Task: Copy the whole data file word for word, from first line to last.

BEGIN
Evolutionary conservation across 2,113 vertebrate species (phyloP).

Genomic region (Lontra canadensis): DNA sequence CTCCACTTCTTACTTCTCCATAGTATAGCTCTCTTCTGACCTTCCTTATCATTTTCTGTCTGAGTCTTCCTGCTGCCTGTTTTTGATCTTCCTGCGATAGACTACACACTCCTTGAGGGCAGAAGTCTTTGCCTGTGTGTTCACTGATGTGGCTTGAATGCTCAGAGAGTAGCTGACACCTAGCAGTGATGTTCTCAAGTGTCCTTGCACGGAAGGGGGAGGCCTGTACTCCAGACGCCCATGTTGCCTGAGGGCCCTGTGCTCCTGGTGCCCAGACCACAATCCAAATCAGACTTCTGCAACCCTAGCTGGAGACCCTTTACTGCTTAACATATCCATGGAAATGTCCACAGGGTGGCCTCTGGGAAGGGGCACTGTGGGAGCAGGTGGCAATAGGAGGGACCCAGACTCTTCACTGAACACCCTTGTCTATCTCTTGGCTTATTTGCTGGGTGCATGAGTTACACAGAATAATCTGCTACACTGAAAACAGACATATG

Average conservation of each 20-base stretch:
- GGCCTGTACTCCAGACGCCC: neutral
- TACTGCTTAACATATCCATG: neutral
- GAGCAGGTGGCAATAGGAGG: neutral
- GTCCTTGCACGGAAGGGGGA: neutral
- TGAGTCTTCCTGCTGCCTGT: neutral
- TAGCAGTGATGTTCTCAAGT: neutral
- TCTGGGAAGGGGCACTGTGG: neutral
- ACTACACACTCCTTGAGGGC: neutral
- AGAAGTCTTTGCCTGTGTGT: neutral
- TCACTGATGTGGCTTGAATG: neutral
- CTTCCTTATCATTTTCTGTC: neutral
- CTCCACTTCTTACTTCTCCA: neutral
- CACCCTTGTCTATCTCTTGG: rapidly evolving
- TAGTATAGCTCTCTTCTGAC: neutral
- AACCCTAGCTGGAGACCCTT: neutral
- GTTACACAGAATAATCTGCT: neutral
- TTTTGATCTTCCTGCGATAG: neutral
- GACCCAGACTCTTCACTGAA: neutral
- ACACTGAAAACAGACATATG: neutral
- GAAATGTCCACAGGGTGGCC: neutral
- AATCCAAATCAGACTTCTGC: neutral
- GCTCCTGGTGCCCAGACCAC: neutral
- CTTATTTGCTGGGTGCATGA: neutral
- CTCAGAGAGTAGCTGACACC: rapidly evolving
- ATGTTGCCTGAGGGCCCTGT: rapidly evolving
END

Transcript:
Evolutionary conservation across 2,113 vertebrate species (phyloP).

Genomic region (Lontra canadensis): DNA sequence CTCCACTTCTTACTTCTCCATAGTATAGCTCTCTTCTGACCTTCCTTATCATTTTCTGTCTGAGTCTTCCTGCTGCCTGTTTTTGATCTTCCTGCGATAGACTACACACTCCTTGAGGGCAGAAGTCTTTGCCTGTGTGTTCACTGATGTGGCTTGAATGCTCAGAGAGTAGCTGACACCTAGCAGTGATGTTCTCAAGTGTCCTTGCACGGAAGGGGGAGGCCTGTACTCCAGACGCCCATGTTGCCTGAGGGCCCTGTGCTCCTGGTGCCCAGACCACAATCCAAATCAGACTTCTGCAACCCTAGCTGGAGACCCTTTACTGCTTAACATATCCATGGAAATGTCCACAGGGTGGCCTCTGGGAAGGGGCACTGTGGGAGCAGGTGGCAATAGGAGGGACCCAGACTCTTCACTGAACACCCTTGTCTATCTCTTGGCTTATTTGCTGGGTGCATGAGTTACACAGAATAATCTGCTACACTGAAAACAGACATATG

Average conservation of each 20-base stretch:
- GGCCTGTACTCCAGACGCCC: neutral
- TACTGCTTAACATATCCATG: neutral
- GAGCAGGTGGCAATAGGAGG: neutral
- GTCCTTGCACGGAAGGGGGA: neutral
- TGAGTCTTCCTGCTGCCTGT: neutral
- TAGCAGTGATGTTCTCAAGT: neutral
- TCTGGGAAGGGGCACTGTGG: neutral
- ACTACACACTCCTTGAGGGC: neutral
- AGAAGTCTTTGCCTGTGTGT: neutral
- TCACTGATGTGGCTTGAATG: neutral
- CTTCCTTATCATTTTCTGTC: neutral
- CTCCACTTCTTACTTCTCCA: neutral
- CACCCTTGTCTATCTCTTGG: rapidly evolving
- TAGTATAGCTCTCTTCTGAC: neutral
- AACCCTAGCTGGAGACCCTT: neutral
- GTTACACAGAATAATCTGCT: neutral
- TTTTGATCTTCCTGCGATAG: neutral
- GACCCAGACTCTTCACTGAA: neutral
- ACACTGAAAACAGACATATG: neutral
- GAAATGTCCACAGGGTGGCC: neutral
- AATCCAAATCAGACTTCTGC: neutral
- GCTCCTGGTGCCCAGACCAC: neutral
- CTTATTTGCTGGGTGCATGA: neutral
- CTCAGAGAGTAGCTGACACC: rapidly evolving
- ATGTTGCCTGAGGGCCCTGT: rapidly evolving